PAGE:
Ben Parker/Sun Assistant Photo Editor

A Cornell team wins overall prize at the 2021 Digital Ag Hackathon.

March 9, 2021

36 Hours of Innovation at Cornell’s 2021 Digital Ag Hackathon

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In just 36 hours, participants in the 2021 Digital Ag Hackathon illustrated some of the ways an industry as ancient as agriculture can still benefit from modern, data-driven technological advancements.

From March 5 to March 7, over 200 students from the top five agriculture schools in the world participated in a series of workshops and networking events before competing for over $8,000 in prizes to help turn their innovative proposals into reality.

According to Prof. Steven Wolf, natural resources and environment, and Hackathon faculty chair, digital agriculture refers to a focus on data in the agricultural and food sectors. 

“Agriculture and food are very old industries, and they are, up to this point, not particularly data dense,” Wolf said. “Digital agriculture can create complementary resources that can be combined with human, experiential and locally based knowledge.” 

The event was hosted by the Cornell Institute for Digital Agriculture, with the support of Microsoft, Cargill and other corporate sponsors. In addition to Cornell, student and faculty guests hailed from Wageningen University in the Netherlands, University of São Paulo in Brazil, China Agricultural University and the University of California, Davis.

Over 30 teams pitched their ideas to the judges, who ranged from affiliated professors to professionals and experts from the USDA, Microsoft, Infosys and Dairy One. 

The judges assessed the students’ pitches across four categories: Novelty, Grand Societal Challenges, Market Readiness and Data. The winner for each category won $1,500, with one team taking home the overall prize of $2,000. 

PicturePerfectFruit and Unstuck Truck both took home the awards in the “Market Readiness” category. PicturePerfectFruit pitched a smart device to be used in grocery stores that predicts when produce will be perfectly ripe for consumption. Unstuck Truck optimizes tractor lending in Brazilian cane sugar farms.

The data award went to Sprout, an app that helps those living in food deserts begin gardening. 

Agfrica, another project that uses technology to address locust infestation in Africa, won the “Grand Societal Challenge” prize. The innovation has the potential to recuperate $2.5 billion in crop damage, and alleviate the environmental and human costs of locust swarms.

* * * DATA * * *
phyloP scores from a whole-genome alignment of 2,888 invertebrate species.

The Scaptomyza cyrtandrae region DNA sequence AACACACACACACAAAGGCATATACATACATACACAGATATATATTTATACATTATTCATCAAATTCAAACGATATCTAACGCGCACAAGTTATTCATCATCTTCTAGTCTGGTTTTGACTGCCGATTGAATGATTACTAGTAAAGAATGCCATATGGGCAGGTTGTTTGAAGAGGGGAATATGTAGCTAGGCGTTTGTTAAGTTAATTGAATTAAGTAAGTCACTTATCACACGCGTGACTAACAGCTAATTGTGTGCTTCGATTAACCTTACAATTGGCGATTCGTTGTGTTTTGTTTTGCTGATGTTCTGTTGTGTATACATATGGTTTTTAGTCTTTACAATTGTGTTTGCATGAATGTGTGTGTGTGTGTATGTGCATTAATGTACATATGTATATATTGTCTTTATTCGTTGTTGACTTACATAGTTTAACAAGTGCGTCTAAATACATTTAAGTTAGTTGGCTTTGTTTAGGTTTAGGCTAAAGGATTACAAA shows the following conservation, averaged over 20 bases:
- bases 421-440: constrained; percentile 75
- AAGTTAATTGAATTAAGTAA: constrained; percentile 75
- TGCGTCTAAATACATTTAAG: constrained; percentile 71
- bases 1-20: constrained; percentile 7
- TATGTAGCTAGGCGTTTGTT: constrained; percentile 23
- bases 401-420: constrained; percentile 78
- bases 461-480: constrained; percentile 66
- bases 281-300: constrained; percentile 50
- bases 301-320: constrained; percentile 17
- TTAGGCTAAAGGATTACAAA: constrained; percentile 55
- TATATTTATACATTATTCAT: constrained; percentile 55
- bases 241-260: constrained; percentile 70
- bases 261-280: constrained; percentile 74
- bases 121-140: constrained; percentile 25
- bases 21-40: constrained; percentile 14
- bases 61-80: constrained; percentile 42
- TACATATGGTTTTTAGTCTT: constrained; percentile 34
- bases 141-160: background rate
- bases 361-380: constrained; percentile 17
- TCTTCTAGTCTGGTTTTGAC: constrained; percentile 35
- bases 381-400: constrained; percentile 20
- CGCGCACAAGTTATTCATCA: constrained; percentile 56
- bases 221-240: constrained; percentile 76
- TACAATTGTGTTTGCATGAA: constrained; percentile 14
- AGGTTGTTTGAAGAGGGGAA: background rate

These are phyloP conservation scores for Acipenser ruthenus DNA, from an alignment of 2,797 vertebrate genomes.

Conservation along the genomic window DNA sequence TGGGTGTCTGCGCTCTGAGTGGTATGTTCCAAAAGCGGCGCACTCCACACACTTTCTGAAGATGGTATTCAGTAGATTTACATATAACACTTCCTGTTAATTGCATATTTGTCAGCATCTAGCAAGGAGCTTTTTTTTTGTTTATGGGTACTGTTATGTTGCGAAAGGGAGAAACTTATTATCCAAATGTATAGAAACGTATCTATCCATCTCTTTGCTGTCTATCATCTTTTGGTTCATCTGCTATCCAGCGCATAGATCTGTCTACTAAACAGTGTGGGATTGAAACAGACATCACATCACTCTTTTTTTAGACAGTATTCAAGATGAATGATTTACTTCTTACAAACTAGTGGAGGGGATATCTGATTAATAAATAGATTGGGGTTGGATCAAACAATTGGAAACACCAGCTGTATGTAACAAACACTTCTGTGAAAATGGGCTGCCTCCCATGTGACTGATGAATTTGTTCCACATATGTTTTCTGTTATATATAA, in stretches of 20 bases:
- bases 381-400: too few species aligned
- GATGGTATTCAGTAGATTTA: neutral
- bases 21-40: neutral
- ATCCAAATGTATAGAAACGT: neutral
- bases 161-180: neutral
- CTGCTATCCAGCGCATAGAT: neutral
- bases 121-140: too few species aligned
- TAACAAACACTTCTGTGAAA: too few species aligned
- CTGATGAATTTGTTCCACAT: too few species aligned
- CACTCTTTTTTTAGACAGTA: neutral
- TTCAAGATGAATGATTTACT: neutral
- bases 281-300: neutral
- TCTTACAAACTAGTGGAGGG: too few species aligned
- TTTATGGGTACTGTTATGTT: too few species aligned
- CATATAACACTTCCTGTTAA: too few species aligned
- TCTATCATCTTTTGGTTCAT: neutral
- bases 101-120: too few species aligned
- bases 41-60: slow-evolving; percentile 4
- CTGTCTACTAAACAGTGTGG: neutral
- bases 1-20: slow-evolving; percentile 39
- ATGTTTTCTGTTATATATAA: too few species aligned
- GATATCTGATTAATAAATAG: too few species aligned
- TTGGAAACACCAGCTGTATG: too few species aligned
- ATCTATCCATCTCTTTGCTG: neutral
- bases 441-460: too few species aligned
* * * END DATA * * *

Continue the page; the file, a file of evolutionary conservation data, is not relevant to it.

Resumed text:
In the “Novelty” category, ScrApp took home the title. The team created an app that allows farmers who need feed for their animals to participate in a bidding system for food waste. 

The overall winner was awarded to the “I Like to Move it, Move It!” team, composed of Cornellians Whitman Barrett MPS ’21, Mina Barakatain MPS ’21, Lily Lin ’17 MPS ’21, Zenas Lim MPS ’21, as well as Riske van Vliet of Wageningen and Christopher Prajogo of UC Davis. The team created a model for developing countries to tackle food spoilage during transport.

The virtual event allowed more students outside of Ithaca to attend than ever before. While last year each university brought five to 10 students to the in-person event, this year, over 20 students from each attended.

“Our team came from all different backgrounds, and I’m grateful for how we came together to brainstorm and create a solution to such an important problem,” said Yvonne Chan ’21 who worked on the Agfrica team. 

Despite the 36-hour timeframe, students who participated in the event developed lasting friendships.

“My favorite part of the event was working on the project all night and making 1 a.m. jokes with strangers that became lifelong friends literally overnight,” said Shiang-Wan Chin, a Ph.D. candidate in systems engineering and member of team Agfrica.

As a past winner of the “Grand Societal Challenge” prize, Chin’s experience at previous Digital Ag hackathons inspired him to pursue a Ph.D. in computer and systems engineering with a focus in digital agriculture. This year’s event only confirmed his decision. 

“My experience was fantastic,” Chin said. “This hackathon literally changed my life.”